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Federal Funds Help Students 'Pay It Forward'


February 2011 | by Jane Kettering

It took a "massive spreadsheet" and months of data gathering, but securing a federal grant of $468,753 to provide full- and partial-tuition scholarships for students studying in the health sciences and human services at St. Ambrose was well worth the effort.

"These are substantial awards that came as a complete surprise to the recipients," says Sandy Cassady, PhD, dean of the College of Education and Health Sciences, and professor of physical therapy. "Some of our students sat in my office and cried."

Close to $1.5 million in funding through the Department of Health and Human Services and the American Recovery and Reinvestment Act went to five colleges and universities in Iowa, with Ambrose receiving the most funding. That's because grant dollars were awarded in part based on the proportion of graduates who go to work in medically underserved communities, and are specifically to support students who themselves come from these types of communities or disadvantaged backgrounds. "Our programs do a great job of tracking outcomes. We were able to document that 75 percent of our health sciences graduates went to work last year in underserved communities," Cassady says.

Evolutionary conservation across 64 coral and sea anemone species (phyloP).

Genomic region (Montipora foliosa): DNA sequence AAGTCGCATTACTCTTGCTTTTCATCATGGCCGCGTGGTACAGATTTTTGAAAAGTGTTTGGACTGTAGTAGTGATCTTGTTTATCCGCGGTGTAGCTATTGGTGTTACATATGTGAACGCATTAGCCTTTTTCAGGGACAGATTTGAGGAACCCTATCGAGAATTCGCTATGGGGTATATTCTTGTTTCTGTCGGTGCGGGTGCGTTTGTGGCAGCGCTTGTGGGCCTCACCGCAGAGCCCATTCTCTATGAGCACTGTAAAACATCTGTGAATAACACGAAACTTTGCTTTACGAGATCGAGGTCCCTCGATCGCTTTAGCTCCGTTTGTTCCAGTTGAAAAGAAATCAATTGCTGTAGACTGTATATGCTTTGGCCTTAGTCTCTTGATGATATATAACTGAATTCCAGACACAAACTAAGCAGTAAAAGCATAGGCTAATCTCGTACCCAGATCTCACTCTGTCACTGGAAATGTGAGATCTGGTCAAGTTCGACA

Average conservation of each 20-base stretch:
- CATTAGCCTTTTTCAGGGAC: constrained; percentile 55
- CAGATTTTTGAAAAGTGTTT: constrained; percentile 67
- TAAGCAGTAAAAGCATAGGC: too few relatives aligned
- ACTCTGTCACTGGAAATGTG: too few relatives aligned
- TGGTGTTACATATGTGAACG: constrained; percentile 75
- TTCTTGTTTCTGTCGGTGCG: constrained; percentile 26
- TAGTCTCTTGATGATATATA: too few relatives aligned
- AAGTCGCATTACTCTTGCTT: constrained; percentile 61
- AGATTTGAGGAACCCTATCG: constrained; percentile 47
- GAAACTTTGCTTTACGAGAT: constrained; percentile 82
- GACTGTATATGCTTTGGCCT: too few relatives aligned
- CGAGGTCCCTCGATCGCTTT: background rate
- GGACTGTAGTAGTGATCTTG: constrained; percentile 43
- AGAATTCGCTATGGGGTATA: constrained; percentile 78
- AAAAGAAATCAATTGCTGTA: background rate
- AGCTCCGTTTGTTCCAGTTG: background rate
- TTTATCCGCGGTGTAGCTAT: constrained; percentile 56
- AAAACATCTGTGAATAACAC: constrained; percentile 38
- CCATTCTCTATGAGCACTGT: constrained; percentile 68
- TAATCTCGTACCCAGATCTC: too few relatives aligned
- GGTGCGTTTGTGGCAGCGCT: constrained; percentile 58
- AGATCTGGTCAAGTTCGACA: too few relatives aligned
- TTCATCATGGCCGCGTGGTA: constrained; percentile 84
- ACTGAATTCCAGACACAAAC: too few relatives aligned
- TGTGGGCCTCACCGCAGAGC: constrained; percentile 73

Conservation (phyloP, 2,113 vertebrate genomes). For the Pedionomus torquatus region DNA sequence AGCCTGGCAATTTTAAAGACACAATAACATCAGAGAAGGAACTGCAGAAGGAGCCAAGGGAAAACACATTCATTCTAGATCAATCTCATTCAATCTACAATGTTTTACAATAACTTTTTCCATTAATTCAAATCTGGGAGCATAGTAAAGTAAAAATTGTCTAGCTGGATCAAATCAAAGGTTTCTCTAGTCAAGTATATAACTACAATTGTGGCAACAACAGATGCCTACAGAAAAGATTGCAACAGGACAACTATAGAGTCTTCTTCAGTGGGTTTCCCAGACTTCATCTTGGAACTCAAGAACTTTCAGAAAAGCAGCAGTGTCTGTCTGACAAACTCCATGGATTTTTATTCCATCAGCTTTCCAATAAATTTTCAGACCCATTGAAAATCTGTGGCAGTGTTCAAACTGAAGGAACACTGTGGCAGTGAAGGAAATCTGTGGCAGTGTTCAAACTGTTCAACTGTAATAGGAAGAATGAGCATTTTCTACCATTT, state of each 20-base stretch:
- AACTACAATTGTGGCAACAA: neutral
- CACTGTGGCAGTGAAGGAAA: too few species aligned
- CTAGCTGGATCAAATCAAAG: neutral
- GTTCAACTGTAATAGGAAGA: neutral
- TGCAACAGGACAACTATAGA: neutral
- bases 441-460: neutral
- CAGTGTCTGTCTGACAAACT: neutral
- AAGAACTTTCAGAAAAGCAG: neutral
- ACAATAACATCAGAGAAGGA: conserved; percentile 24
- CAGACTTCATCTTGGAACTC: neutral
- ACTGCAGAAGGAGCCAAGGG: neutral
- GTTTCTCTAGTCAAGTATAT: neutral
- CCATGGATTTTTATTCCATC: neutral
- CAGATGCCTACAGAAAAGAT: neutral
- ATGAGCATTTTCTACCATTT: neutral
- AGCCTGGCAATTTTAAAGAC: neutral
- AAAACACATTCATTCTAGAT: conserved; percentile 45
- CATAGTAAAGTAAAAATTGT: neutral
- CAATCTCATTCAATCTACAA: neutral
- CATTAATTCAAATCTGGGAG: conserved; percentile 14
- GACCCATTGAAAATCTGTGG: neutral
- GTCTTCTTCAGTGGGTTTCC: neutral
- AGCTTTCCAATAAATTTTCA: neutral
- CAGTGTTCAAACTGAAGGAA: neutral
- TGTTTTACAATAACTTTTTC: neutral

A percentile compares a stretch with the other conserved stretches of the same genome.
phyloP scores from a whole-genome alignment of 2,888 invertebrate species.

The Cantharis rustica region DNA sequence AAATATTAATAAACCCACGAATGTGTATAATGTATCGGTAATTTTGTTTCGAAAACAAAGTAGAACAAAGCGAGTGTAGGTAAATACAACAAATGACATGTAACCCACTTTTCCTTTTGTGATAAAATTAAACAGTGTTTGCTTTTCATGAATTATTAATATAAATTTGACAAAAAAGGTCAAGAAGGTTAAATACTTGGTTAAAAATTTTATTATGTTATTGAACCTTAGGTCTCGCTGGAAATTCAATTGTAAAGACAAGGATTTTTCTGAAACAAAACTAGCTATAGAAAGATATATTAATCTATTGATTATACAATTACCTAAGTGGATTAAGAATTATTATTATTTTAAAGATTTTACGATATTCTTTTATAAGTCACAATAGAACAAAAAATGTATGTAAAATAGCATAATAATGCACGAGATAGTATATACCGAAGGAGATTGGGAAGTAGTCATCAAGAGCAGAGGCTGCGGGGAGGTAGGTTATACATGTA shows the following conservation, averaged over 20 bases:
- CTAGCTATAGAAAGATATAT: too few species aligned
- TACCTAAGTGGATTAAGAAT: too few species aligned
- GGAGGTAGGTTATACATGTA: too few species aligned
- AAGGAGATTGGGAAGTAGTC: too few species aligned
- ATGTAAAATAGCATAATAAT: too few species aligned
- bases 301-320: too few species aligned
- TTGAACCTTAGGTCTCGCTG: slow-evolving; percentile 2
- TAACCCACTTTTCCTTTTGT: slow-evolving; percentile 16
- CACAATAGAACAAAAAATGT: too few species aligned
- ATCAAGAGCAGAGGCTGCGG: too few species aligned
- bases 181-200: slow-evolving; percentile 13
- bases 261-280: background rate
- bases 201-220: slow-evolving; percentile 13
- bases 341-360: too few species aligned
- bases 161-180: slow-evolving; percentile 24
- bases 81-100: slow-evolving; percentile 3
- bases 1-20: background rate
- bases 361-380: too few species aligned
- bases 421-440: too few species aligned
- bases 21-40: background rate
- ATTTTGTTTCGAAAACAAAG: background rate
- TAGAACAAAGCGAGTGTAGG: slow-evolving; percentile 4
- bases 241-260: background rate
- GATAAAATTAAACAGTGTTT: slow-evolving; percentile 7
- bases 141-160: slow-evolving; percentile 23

In all, 31 Ambrose students in nursing, social work, and occupational and physical therapy received awards averaging nearly 75 percent of the cost of tuition. One such student was master of occupational therapy student Kaitlyn Weis. "The scholarship has taken a lot of financial stress off of me," she says.

Looking to next year's grant cycle, Cassady says that "As long as the money is available we're going to take the time to apply for it." In fact, the plan is to seek support for students in the Master of Speech-Language Pathology program in the next grant application.

"Securing the grant is an accomplishment for the university and a wonderful support for our students," Cassady says. "It's also another way we are serving our community, by preparing the best health care and human services professionals possible so they may serve where they are acutely needed."


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